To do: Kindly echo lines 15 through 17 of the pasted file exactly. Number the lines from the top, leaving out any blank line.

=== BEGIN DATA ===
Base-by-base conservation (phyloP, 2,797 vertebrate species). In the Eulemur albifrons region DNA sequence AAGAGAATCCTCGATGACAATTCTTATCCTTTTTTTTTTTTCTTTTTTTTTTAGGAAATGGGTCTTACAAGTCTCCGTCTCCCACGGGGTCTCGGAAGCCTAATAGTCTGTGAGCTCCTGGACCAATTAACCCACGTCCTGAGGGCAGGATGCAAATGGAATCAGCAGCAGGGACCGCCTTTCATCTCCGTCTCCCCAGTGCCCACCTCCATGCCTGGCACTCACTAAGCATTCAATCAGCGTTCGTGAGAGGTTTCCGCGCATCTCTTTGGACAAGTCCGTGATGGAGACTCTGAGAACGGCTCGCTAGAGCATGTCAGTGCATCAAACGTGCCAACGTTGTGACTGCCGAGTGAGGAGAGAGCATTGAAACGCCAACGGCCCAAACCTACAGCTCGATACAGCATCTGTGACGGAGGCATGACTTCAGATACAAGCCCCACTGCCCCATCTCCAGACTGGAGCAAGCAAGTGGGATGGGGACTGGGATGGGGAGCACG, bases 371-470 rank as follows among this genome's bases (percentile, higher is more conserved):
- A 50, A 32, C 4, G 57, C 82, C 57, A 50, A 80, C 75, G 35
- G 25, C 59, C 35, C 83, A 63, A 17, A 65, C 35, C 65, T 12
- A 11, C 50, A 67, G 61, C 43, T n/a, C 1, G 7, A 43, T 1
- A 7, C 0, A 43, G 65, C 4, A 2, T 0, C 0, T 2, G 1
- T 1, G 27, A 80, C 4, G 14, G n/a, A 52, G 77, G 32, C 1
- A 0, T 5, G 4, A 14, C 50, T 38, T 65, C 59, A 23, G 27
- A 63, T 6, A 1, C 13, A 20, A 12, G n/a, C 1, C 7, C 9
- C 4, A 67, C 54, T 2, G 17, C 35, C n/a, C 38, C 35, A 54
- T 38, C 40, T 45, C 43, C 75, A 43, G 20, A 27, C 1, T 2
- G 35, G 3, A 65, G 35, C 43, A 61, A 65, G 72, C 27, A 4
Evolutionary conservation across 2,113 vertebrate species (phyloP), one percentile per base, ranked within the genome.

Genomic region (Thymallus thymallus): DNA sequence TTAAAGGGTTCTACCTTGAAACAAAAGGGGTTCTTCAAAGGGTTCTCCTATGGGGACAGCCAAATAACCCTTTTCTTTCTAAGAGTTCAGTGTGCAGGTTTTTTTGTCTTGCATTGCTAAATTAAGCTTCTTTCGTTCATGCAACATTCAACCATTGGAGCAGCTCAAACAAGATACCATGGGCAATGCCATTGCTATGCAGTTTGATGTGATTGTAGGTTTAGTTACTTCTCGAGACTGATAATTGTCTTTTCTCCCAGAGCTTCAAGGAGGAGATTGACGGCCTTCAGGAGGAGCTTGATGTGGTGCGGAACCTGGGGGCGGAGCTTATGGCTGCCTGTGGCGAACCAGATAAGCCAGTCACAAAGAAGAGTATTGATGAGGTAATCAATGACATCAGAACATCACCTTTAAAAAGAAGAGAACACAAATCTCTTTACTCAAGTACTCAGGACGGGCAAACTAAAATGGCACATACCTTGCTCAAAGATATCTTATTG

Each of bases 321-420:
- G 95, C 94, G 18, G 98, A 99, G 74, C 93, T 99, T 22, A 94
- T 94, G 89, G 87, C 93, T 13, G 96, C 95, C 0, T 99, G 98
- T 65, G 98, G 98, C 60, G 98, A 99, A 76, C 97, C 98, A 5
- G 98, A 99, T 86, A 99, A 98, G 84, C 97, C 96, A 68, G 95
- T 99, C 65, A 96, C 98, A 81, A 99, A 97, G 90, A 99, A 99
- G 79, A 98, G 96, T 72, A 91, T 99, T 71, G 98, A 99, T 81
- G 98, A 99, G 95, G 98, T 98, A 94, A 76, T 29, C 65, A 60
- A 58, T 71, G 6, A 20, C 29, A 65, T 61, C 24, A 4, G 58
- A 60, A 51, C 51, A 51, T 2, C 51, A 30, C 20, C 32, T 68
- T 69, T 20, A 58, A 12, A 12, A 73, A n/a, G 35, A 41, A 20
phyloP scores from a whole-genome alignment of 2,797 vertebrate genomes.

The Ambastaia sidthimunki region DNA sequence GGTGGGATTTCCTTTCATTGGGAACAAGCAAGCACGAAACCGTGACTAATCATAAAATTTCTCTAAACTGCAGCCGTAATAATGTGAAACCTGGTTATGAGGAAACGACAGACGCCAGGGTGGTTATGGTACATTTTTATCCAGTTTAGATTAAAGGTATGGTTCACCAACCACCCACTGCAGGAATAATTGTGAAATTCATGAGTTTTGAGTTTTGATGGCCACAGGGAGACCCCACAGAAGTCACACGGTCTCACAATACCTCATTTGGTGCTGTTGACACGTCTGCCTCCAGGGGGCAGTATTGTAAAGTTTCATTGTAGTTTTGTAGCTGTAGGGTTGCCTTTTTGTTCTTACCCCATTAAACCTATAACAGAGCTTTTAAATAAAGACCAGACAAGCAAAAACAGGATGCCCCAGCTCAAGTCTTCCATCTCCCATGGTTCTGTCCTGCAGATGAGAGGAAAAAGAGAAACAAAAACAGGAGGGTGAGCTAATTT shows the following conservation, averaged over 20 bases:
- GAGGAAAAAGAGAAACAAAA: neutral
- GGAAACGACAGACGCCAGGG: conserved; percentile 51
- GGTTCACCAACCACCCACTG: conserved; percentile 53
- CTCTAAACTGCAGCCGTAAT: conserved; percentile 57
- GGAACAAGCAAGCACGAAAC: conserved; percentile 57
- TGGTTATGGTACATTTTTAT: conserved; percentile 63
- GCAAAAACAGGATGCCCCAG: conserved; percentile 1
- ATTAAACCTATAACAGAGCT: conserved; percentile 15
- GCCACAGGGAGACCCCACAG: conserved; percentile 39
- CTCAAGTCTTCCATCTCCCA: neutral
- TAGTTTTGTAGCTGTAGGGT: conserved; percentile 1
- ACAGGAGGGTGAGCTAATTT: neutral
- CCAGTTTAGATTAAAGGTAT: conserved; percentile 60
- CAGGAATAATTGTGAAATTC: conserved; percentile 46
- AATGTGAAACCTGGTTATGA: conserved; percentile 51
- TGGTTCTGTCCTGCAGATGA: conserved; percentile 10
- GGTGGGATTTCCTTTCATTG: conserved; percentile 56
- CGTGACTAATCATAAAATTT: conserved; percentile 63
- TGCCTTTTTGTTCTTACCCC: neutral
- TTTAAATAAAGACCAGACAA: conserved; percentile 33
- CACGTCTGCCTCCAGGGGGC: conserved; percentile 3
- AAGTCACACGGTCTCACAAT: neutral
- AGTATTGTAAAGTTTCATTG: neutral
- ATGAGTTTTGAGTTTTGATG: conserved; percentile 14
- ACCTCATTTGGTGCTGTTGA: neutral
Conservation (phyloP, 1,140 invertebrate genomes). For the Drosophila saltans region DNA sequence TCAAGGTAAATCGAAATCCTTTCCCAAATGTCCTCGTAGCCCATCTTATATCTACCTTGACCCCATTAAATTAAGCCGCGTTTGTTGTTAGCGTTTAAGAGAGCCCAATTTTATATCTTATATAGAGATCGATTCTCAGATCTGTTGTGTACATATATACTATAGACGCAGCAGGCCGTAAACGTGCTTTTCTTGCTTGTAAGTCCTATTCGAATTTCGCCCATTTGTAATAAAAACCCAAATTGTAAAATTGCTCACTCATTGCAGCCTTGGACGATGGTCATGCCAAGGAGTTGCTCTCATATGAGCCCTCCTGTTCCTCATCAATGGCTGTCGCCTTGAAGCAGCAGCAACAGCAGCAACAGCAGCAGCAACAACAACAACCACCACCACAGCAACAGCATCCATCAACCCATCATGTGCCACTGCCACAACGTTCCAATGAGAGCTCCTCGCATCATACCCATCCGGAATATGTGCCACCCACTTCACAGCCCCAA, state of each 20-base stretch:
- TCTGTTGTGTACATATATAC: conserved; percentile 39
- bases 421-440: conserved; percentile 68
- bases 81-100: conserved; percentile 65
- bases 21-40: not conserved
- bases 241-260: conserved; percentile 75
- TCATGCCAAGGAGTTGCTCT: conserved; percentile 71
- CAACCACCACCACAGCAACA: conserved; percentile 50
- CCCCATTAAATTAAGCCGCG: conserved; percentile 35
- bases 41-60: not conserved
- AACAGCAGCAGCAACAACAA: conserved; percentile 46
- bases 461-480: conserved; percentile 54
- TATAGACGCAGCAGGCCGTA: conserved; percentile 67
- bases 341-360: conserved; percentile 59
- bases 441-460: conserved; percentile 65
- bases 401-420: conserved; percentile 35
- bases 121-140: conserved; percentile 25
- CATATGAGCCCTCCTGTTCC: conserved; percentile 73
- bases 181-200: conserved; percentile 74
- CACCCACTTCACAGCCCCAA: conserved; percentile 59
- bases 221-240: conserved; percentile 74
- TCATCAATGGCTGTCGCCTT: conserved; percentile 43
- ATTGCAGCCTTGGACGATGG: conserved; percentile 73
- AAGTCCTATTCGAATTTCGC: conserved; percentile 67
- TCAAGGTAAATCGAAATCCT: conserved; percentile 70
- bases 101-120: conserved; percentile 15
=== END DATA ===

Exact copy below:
- G 95, C 94, G 18, G 98, A 99, G 74, C 93, T 99, T 22, A 94
- T 94, G 89, G 87, C 93, T 13, G 96, C 95, C 0, T 99, G 98
- T 65, G 98, G 98, C 60, G 98, A 99, A 76, C 97, C 98, A 5